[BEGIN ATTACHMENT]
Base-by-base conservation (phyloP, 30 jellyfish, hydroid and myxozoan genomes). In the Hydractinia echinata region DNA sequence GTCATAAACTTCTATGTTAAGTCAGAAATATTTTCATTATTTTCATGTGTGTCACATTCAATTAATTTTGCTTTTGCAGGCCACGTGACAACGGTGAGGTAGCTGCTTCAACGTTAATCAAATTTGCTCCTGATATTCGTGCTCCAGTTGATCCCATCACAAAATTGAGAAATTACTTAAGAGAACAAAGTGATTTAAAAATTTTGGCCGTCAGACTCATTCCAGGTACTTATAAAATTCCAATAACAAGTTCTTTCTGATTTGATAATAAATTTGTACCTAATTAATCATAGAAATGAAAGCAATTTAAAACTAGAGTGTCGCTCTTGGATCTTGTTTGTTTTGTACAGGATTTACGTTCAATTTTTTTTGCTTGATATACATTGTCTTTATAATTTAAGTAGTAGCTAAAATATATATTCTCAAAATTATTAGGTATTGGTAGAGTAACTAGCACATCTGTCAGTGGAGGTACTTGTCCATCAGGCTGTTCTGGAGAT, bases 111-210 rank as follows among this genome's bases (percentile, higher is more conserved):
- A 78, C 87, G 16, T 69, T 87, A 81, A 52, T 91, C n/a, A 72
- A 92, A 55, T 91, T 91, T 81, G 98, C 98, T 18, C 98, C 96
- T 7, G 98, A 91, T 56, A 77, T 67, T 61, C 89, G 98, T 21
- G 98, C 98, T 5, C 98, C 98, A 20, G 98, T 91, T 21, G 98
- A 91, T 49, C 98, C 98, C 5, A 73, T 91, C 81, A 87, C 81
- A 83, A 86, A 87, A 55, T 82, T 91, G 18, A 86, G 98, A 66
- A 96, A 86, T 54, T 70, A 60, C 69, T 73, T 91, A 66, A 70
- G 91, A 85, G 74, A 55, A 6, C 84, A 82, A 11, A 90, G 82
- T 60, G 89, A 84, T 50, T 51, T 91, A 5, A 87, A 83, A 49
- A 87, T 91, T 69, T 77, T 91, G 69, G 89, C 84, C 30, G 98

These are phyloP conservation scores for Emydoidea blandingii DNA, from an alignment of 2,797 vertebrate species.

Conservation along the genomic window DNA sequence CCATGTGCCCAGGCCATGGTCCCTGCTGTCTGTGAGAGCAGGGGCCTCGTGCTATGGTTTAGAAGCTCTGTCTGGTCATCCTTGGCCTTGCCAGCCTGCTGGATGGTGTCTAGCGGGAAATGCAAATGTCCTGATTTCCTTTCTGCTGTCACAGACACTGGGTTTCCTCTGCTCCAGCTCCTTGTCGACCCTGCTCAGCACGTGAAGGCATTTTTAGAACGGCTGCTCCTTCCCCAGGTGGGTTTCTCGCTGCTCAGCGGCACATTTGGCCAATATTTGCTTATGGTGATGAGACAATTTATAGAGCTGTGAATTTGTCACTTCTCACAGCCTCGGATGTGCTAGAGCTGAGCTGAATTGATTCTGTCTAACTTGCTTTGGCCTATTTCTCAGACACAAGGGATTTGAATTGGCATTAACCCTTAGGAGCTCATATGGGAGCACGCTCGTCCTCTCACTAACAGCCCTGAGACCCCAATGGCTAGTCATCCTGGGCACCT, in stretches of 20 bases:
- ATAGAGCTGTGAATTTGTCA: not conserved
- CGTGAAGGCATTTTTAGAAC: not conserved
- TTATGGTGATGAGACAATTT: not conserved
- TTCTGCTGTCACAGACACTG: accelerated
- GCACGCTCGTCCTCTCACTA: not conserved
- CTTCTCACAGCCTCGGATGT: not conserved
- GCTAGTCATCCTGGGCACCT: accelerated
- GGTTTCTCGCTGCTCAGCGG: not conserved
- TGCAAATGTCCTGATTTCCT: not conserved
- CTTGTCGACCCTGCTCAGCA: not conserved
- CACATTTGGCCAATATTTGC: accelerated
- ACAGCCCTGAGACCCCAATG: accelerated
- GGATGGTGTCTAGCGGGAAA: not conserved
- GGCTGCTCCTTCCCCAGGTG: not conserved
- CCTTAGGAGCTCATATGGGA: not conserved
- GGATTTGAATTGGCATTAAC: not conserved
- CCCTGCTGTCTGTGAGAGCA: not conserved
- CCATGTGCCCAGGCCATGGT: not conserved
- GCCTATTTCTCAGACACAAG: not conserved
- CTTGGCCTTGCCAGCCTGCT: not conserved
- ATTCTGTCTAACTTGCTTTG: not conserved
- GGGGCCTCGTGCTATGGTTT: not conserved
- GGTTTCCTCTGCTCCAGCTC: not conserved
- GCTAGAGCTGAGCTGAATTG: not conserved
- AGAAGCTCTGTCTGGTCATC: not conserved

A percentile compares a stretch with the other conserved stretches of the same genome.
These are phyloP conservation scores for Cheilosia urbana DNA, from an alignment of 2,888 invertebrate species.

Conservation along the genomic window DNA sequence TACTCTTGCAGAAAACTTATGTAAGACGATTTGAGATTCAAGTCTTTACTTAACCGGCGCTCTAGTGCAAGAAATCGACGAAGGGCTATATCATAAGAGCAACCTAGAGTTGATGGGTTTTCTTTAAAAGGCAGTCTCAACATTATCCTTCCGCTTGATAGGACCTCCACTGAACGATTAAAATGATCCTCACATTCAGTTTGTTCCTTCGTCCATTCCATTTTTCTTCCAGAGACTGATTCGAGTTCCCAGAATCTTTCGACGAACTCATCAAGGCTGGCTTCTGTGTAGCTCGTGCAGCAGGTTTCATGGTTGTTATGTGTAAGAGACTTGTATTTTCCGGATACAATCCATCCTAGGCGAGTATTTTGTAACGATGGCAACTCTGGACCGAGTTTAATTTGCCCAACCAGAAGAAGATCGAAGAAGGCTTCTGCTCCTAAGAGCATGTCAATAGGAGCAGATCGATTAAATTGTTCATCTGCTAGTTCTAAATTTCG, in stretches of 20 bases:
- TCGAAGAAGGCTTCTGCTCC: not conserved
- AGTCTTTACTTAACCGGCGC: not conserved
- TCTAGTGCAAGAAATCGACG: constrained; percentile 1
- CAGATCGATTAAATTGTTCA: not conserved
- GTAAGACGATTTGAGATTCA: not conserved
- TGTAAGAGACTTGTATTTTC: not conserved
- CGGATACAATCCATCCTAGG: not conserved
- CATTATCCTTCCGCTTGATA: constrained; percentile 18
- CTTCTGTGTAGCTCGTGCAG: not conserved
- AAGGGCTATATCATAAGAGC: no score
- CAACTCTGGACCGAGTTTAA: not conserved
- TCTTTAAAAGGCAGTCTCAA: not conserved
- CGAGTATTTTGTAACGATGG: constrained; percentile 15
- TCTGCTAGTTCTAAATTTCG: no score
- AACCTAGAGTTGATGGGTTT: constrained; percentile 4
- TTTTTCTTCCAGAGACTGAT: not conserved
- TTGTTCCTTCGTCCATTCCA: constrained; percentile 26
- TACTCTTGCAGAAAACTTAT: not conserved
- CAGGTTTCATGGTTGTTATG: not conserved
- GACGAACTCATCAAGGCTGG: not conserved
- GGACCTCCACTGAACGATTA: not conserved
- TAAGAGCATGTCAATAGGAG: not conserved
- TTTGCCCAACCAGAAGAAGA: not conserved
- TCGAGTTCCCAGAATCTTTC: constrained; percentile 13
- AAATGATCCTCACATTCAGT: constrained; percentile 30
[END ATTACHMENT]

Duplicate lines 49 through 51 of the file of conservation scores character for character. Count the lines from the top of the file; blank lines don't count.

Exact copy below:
- CATTATCCTTCCGCTTGATA: constrained; percentile 18
- CTTCTGTGTAGCTCGTGCAG: not conserved
- AAGGGCTATATCATAAGAGC: no score